11 Wavelength Wavelength is simply the length of a wave. It is the distance between two crests or two troughs. Wavelength is measured in m, mm, or nm. Wavelength Crest Trough

12 Amplitude Amplitude is simply the height of a wave. It is the distance between the crest and trough of a wave. Amplitude is measured in units of distance. Amplitude

13 Frequency Frequency is the number of waves passing a given point in a given time. Frequency describes the energyof a wave.

14 Frequency Frequency describes the energy of a wave: the higher the frequency, the greater the energyof that wave.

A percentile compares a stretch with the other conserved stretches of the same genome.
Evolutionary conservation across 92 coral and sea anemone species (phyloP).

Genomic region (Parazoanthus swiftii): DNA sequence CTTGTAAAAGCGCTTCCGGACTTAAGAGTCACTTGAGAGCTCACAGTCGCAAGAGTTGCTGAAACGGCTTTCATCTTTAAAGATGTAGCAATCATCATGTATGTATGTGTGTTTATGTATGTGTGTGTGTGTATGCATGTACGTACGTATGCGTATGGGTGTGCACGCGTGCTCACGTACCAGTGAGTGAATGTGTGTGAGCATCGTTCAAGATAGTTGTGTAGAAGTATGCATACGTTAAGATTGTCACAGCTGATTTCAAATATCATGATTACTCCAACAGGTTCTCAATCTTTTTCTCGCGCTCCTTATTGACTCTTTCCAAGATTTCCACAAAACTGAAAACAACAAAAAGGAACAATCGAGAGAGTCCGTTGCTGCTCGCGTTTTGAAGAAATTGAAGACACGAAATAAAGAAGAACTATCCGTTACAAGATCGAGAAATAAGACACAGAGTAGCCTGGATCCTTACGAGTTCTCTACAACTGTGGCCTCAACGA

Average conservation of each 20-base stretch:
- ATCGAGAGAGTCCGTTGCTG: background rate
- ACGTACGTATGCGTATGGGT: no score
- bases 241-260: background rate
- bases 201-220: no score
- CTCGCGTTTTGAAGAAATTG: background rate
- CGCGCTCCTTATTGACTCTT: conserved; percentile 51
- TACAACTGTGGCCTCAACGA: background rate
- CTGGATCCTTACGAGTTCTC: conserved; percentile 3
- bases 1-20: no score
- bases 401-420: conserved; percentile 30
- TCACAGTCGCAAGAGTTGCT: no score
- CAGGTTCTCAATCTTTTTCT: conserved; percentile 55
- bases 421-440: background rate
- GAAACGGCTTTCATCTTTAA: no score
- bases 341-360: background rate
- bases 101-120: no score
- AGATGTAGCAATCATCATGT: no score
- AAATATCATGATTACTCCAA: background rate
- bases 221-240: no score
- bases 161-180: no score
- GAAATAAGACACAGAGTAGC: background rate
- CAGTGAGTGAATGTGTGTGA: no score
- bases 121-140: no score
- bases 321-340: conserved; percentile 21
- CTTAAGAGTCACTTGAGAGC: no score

15 Frequency Frequency is measured in hertz or cycles per secondor vibrations per second or 1/sec or sec-1 - they all mean the same thing.

16 Frequency As the wavelength increases, frequency decreases. This is called an inverse relationship.

17 Wave Properties Wavelength and amplitude give waves their distinctive properties. For example, the loudness of a sound wave is its amplitude, the color of visible light is its wavelength.

18 Types of waves Electromagnetic waves do not require a medium or matter in order to travel. Light is an example.

19 Light Light is an electromagnetic wave.
Visible light is a small part of the electromagnetic spectrum that humans are able to see.

20 Light The electromagnetic spectrum consists of different kinds of light of different wavelengths.

21 EM Spectrum